Local Politicians Can Change the Plan, But Not the Facts
Transportation progress in Northern Virginia is seldom easy or quick. It’s not by accident that today, travelers in this area waste more time in traffic than in any other part of the nation.
Tuesday evening, four Prince William County Supervisors (Ruth Anderson, Maureen Caddigan, Peter Candland and Jeanine Lawson) took advantage of the absence of Chairman Corey Stewart and removed the Bi-County Parkway (BCP) from the County’s Comprehensive Plan. The BCP has been in the plan for more than three decades. This action came despite the County’s staff repeated documentation of the need for the Parkway and that congestion will worsen significantly if is not built.
Our region has a long history of local government opposition to projects of great regional significance T that includes: the Wilson Bridge, Fairfax County Parkway, Route 28, I-66 inside the Beltway and Maryland’s Intercounty Connector.
The ultimate construction of a new parkway is not in question. The biggest unknown is the price Prince William residents will pay in the meantime. Western Prince William residents already experience some of the nation’s most time-consuming, quality of life devaluing, commutes. Thanks to four County Supervisors, for many residents those commutes will get even longer.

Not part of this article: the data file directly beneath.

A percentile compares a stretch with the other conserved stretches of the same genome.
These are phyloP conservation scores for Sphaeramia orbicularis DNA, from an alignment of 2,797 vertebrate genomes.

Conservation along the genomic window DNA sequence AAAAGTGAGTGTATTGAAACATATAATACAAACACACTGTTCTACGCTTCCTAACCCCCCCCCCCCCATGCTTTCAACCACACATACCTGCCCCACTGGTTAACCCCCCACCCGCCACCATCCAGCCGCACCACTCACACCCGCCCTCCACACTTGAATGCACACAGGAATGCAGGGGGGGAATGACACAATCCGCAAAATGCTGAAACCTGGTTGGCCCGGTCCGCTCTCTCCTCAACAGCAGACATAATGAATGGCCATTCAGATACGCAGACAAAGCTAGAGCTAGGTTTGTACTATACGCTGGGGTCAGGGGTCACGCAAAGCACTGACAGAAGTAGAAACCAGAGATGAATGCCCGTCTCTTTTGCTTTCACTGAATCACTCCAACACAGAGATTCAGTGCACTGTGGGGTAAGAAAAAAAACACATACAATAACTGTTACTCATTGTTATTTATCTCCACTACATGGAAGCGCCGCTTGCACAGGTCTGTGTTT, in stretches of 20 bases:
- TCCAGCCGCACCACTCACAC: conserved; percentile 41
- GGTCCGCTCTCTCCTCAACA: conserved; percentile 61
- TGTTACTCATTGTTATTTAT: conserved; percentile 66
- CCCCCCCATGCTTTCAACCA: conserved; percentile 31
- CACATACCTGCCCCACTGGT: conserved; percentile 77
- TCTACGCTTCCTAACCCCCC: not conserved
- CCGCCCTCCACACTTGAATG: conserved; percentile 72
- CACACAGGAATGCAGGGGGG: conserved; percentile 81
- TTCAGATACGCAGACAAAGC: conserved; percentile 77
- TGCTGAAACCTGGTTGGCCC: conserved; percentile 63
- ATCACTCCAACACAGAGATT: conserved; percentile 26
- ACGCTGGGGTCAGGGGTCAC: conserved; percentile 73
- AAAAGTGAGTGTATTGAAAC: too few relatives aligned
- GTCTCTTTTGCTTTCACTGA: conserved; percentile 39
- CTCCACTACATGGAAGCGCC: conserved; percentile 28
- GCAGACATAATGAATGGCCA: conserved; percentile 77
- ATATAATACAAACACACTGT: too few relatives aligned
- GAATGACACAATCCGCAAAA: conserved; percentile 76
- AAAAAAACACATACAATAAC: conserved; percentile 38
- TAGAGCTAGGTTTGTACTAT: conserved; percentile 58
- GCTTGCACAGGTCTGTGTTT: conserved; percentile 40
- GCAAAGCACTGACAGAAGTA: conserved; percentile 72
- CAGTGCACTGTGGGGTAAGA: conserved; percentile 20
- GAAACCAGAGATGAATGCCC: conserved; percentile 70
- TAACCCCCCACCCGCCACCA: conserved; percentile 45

The job of those trying to attract high paying jobs to Prince William County also just become more difficult.
Four Supervisors were able to change the County’s plan, but they cannot change the facts that clearly show the Bi-County Parkway has been on the plan for decades for good reason.
The Parkway may go away for now, but the problems it intends to address will only get worse. Those Supervisors who voted to remove the road on the basis that there is a “better route” have an obligation to identify that route before taking to remove. Now is not too soon.
As with the many other projects of great regional significance, the Alliance remains committed to building a Loudoun-Prince William parkway that best serves the residents of both communities and the region. However —